The automobile industry is facing fundamental changes. Alongside the electrification of the powertrain and autonomous driving, it is above all digitalisation that is driving this process of change. This combination of the physical and digital is often referred to as “Industrie 4.0”. Networking the entire value chain in real time is already more than just a vision for Mercedes-Benz. And the focus here is always on people – customers and employees.
“All major trends in the automobile industry are already driven by digitalisation, or are driving it themselves. Our aim is to be the world’s leading, most innovative automobile manufacturer when it comes to digital technologies, too,” says Dr. Dieter Zetsche, Chairman of the Board of Management of Daimler AG and Head of Mercedes-Benz Cars.
“At Mercedes-Benz, we use the term ‘Industrie 4.0’ to describe the digitalisation of the entire value chain, from design and development to production, where the term has its origin, and finally to sales and service,” says Markus Schäfer, Member of the Divisional Board Mercedes-Benz Cars, Manufacturing and Supply Chain Management, Daimler AG. “For us at Daimler, there is no question that the digital revolution will fundamentally change our industry. This applies to the methods by which we develop, plan and produce our vehicles. It applies to the way we make contact with our customers. And not least, it can be experienced through our products themselves.”
The potential of the digital revolution is huge: If man, machine and industrial processes are intelligently networked, individual products of high quality can be created more rapidly, and production and manufacturing costs can be made competitive. Flexibility is another reason why Mercedes-Benz is actively helping to shape the digital revolution: The worldwide demand for passenger cars, commercial vehicles and mobility concepts is increasing. At the same time, the requirements of customers around the globe are becoming increasing diverse. While Mercedes-Benz was able to cover most customer requirements with just three basic passenger car models in the 1970s, there are now ten times as many. At the Sindelfingen plant, for example, it is extremely rare for two identical examples of the S-Class to leave the production lines. There is also an increasingly wide range of drive variants – alongside petrol and diesel engines, hybrid and fully electric drive systems are increasingly popular.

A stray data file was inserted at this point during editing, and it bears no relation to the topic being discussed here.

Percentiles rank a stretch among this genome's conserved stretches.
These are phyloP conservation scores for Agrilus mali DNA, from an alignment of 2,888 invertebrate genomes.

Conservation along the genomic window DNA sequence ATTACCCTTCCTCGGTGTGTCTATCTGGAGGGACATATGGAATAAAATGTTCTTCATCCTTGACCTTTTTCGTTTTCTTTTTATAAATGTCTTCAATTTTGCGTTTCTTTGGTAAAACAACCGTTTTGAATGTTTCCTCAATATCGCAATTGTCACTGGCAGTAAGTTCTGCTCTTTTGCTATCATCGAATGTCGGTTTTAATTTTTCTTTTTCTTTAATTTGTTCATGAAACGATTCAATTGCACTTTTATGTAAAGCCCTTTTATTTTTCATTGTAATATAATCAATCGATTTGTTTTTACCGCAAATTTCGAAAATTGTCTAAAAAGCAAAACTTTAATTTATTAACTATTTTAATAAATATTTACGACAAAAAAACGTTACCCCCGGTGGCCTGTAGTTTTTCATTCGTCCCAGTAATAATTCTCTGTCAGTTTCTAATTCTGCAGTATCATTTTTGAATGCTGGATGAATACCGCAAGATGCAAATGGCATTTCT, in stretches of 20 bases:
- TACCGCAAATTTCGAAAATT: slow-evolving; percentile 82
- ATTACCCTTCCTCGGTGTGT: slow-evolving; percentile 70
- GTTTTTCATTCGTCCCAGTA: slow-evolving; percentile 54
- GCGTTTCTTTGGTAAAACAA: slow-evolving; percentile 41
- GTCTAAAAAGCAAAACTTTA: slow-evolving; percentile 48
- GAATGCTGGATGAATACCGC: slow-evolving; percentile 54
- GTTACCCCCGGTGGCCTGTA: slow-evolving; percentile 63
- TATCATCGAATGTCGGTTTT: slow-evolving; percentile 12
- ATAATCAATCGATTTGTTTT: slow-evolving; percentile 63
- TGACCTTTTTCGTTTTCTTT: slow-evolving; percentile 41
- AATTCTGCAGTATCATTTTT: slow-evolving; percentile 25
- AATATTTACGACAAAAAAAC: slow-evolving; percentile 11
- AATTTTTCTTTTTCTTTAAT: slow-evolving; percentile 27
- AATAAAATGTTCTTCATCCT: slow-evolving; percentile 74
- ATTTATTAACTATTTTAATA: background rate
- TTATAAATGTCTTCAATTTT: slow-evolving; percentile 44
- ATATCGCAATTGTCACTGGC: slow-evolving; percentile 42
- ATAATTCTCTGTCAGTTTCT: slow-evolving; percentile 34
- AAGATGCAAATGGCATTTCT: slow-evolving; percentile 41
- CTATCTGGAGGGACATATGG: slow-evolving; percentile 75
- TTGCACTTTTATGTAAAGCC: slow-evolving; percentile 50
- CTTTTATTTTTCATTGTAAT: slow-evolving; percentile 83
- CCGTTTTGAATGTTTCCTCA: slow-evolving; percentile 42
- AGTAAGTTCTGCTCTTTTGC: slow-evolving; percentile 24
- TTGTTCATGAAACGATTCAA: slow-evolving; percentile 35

And the innovation cycles are increasingly shorter. All this culminates in the vision of Mercedes-Benz that automobile production will change from large-scale to “one-off” production, where every car is built to individual customer requirements.
The working world of the future – focus on people
As a result of the digital transformation along the entire value chain, the working world and production processes are changing rapidly and comprehensively. Today, an assembly step is generally performed either by employees or by robots, which are placed behind protective fences for safety reasons and can be used in other production areas only with a great deal of effort. At Mercedes-Benz, the aim is real cooperation between robots and people (MRC) under the control of people. The direct cooperation between people and robots means the cognitive superiority of people is ideally combined with the power, endurance and reliability of robots. It facilitates different objectives: higher quality, increased productivity, new possibilities for ergonomic and age-conformant work. MRC is not aimed at the maximum mechanization or full automation of activities.
Markus Schäfer: “In all changes, the focus will always be on people as customers and employees. People’s experiences, creativity and flexibility will still be indispensable in many areas of automotive production. The factory of the future will in no way be without people.”